The challenge for the national unity government in Lebanon is how to pull the country out of poverty and address its many problems. For Lebanon to grow at self-sustaining rates of seven to ten percent for one or two decades, it must significantly increase its economic freedom. This can be achieved by implementing three top-priority reforms: pension privatization, tax reform and radical deregulation. The guiding concept, applied rigorously in New Zealand during that country’s reform period, is to eliminate the system of state-sanctioned privileges, which prevails throughout the Lebanese economy.
Pension schemes in Lebanon are largely linked to the labor market and generally non-universal. Only state employees (civil servants and military personnel), who account for around 10% of the labor force, have the opportunity to choose between receiving a monthly retirement income or a lump sum amount as end-of-service compensation after retirement. Those employed in the private sector, public utilities and municipalities representing 25% of the labor force do not enjoy the option of a continued retirement income. When they retire, they are entitled to an end-of-service lump sum payment only.
Much lower down on the ladder of protection are the wage earners employed in agriculture, construction, small business and domestic services. Workers in this group do not benefit from a retirement scheme unless they enter into one on their own initiative. The unemployed are definitely the most vulnerable, as they are theoretically and practically outside any protection mechanism. Lebanon does not have an unemployment compensation system to protect them while they are out of work, and when they reach retirement age, if they have not been employed, they will not be provided with the benefits of any retirement scheme.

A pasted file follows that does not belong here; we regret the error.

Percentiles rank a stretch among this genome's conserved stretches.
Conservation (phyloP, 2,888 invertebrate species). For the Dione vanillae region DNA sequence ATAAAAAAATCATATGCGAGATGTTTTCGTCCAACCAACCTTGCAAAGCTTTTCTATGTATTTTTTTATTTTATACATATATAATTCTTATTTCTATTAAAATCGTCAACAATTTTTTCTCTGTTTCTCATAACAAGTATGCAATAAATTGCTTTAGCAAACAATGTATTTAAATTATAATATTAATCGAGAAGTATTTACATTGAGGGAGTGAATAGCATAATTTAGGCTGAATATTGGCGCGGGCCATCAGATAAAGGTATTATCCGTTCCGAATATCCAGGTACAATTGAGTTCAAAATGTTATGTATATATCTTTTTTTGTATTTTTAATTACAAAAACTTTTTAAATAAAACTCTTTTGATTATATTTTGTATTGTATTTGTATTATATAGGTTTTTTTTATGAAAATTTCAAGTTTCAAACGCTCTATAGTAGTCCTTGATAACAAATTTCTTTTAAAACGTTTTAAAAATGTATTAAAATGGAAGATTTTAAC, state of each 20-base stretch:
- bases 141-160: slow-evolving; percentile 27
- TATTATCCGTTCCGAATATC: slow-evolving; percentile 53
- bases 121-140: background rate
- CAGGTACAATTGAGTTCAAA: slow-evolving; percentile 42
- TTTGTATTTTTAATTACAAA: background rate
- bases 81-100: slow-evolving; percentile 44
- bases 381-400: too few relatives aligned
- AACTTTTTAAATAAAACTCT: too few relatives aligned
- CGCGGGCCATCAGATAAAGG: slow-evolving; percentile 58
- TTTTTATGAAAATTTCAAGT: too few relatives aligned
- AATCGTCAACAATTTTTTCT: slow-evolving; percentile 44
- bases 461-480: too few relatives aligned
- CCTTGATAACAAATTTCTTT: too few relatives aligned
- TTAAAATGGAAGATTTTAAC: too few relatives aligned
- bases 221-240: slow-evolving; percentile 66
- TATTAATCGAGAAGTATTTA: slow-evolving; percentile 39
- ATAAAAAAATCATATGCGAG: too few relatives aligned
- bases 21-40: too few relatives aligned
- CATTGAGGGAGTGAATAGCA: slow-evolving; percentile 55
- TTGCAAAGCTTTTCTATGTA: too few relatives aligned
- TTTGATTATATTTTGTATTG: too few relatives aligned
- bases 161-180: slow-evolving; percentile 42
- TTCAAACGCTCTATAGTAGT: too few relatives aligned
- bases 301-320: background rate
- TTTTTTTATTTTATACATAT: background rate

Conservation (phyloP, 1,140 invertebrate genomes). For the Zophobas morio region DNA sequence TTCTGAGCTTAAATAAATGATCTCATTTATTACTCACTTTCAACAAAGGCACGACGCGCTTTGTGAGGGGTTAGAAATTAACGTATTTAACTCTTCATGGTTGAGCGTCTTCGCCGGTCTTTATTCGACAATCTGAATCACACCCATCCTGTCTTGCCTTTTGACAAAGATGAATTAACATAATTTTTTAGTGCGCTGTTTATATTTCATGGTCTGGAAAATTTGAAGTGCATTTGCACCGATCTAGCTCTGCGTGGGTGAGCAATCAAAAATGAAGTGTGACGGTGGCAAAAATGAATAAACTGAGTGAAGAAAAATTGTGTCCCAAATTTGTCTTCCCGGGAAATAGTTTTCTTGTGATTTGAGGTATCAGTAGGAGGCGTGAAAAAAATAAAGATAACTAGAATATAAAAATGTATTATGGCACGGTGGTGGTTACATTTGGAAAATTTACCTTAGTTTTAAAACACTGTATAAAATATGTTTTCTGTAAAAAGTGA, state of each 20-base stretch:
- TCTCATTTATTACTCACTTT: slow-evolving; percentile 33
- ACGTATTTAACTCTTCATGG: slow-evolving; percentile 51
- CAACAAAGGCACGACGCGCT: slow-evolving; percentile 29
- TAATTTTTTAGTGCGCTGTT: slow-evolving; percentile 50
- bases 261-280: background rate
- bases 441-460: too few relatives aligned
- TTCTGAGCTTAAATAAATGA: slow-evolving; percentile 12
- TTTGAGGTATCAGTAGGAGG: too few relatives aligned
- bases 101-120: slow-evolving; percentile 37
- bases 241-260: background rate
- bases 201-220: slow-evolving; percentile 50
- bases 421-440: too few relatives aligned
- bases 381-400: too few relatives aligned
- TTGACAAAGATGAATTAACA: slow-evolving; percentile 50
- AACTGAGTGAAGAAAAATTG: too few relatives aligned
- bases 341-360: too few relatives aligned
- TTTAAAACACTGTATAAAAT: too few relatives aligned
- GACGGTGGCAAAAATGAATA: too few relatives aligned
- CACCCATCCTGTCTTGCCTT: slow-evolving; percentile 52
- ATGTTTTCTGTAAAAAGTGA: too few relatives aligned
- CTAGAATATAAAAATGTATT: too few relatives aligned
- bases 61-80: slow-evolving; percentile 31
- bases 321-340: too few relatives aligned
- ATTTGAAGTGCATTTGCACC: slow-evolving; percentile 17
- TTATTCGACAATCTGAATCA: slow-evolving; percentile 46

Clearly the retirement system does not provide adequate coverage and excludes the most vulnerable and poor. The Lebanese government should follow the principles applied in New Zealand: workers should be allowed to place their retirement savings in their own accounts to be privately managed by competing firms, which would invest that money in capital markets over the working lifetimes of their clients. Giving ordinary Lebanese the choice of remaining in the state-run system or moving into the private system makes it more difficult for politicians to obstruct reform. New entrants to the labor force, however, should go directly into the private pension system. That will permit Lebanon eventually to close the door on the state-run system that politicians as has been the case in all countries have abused for political purposes, and it will protect the private system from being undermined by a publicly managed, unfunded system. Finally, the benefits of current retirees and of those people remaining in the old system should not be altered. Such a measure is both fair and politically prudent since it, too, removes potential opposition to privatization. A reform that allows Lebanese to invest their pension savings abroad sends a powerful signal about the Lebanese government’s view that capital will be permitted to flow both ways, something that would itself encourage greater foreign investment in Lebanon.